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with his friends, loved listening to music and he drank alcohol but we also know he had a criminal history, he was sentenced in a censure to five years injail in a he was sentenced in a censure to five years in jail in a province and he was also imprisoned in palermo in sicily forfour years he was also imprisoned in palermo in sicily for four years before he was also imprisoned in palermo in sicily forfour years before he moved on to germany. it's not believe tea ever had any islamist links here before he left the country so if he did get radicalised as happened during his stay in europe. alan pardew says he's sad that his time at crystal palace has come to an end. pardew has been sacked with the club just one point above the premier league relegation zone. former england boss sam allardyce has emerged as the odds on favourite to succeed him. here's our sports news correspondent, david 0rnstein. this is a results business and that is what steve parish determine and co—owner made clear in a conversation i had with him after the news was announced. they can't
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afford to get relegated from the premier league, he wanted to put on record has since your gratitude for the tremendous service alan pardew gave to the club in his time as a manager and previously as a player, pointing to the fa cup final performance against manchester united, just in may, they narrowly lost out. pardew says he is sad by the decision and thanked the fans, the decision and thanked the fans, the players and also steve parish and the board, no mention of the american co—owners david lidster and josh harris for their support. let's get more on that developing story, an ongoing disturbance at her majesty is presence will slide on the island sheppey. 0n the line is eric allison, the prisons correspondent for the guardian newspaper and he visited swell site not too long ago. thank you for joining us. you reported at the time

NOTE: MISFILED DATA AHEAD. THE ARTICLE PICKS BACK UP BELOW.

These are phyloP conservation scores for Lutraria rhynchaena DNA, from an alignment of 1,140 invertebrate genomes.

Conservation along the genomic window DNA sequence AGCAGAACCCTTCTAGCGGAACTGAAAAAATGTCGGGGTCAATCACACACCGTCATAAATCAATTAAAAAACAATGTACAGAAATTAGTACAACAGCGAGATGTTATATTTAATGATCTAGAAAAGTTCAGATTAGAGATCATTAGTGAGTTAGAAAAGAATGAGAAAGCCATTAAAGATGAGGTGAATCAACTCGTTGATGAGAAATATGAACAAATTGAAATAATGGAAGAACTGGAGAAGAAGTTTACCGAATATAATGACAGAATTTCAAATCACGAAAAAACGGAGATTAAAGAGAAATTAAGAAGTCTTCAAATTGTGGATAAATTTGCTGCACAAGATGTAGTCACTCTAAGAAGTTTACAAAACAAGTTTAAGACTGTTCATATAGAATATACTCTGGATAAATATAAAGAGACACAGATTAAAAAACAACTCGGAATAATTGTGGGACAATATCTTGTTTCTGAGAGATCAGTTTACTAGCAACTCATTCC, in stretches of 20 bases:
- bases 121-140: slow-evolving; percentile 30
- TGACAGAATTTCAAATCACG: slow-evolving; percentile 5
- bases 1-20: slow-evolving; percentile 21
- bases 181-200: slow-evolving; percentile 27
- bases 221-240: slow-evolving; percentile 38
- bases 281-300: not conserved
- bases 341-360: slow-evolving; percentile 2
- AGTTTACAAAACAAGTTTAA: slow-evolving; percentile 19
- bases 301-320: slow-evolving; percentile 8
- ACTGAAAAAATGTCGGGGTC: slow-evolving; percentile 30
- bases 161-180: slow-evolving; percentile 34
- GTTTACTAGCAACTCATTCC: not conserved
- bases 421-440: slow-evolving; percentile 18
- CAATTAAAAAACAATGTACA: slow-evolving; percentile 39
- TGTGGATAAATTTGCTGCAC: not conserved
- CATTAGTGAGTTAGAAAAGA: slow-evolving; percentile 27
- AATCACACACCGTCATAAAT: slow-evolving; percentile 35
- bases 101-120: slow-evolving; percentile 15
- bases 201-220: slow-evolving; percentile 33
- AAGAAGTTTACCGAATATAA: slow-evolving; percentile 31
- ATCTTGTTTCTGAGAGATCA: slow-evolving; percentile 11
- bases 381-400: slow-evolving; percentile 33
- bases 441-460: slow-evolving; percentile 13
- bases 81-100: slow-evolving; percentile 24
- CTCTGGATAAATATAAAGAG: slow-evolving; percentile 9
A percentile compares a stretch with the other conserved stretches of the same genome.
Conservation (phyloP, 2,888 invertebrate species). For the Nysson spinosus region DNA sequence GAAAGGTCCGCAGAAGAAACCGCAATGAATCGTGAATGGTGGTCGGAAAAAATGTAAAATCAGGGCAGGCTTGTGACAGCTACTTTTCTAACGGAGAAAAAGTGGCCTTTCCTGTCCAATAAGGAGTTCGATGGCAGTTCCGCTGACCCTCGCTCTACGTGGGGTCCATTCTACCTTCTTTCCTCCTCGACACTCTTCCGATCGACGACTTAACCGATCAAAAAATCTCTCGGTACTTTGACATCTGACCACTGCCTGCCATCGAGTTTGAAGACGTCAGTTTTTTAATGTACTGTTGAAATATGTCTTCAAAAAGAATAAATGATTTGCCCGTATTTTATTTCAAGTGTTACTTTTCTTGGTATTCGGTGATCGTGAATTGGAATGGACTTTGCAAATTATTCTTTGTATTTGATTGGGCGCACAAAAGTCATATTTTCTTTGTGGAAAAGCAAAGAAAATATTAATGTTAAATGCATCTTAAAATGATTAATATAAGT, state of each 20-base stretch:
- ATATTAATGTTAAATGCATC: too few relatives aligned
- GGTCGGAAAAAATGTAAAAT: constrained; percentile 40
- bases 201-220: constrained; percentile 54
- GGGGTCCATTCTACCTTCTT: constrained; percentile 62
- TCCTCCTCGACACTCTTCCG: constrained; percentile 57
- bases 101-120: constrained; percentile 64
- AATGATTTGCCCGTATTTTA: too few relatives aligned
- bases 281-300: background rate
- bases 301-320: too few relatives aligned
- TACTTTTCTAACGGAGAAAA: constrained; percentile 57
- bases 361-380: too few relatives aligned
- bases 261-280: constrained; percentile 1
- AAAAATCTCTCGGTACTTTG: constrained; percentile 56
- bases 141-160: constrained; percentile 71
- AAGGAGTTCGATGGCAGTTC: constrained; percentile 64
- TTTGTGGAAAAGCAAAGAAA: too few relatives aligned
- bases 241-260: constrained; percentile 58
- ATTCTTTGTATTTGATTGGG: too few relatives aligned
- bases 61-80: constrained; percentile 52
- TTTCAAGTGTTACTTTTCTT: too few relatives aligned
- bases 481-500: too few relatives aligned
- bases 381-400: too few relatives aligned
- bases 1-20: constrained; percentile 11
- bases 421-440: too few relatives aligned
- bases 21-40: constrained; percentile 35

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there were high levels of violence at the jail? yes, there were and i reported that. the main thrust of the story was that they are actually doing some quite good things, some innovative things are. they have opened an academy in the education department, doing very well but the governor told me it was a troubled jail. he said there was high—level is of violence and access and the use of then legal highs. her majesty isato use of then legal highs. her majesty is a to prisons in a report back in the summer described the prison as dangerous. well, it is. basically it isa dangerous. well, it is. basically it is a category b training prison, but there is a novel lot of young men in there, about 1100 inmates. and they are all serving sentences of at least four years and in some cases you are talking 20 and 25 years. and
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a lot of young men even though there is 1100 in there it's not overcrowded because they are all in single cells. but clearly, it's a troubled prison. it would appear to have been confined to one wing at the moment. but i'm not really surprised because again, like all state sector prisons, it's suffered pretty severe staff cuts which means the regime has been restricted. pretty severe staff cuts which means the regime has been restrictedlj was the regime has been restricted.” was talking to mike roth from the prison officers' association some minutes ago and he seemed to be linking what's going on along with the disturbances not as great obviously at birmingham last week and other problems in the prison system across england. and he seems to be suggesting that this is the latest exa m ple to be suggesting that this is the latest example of the problems because of a lack of staff. yes and i have to agree with that. i haven't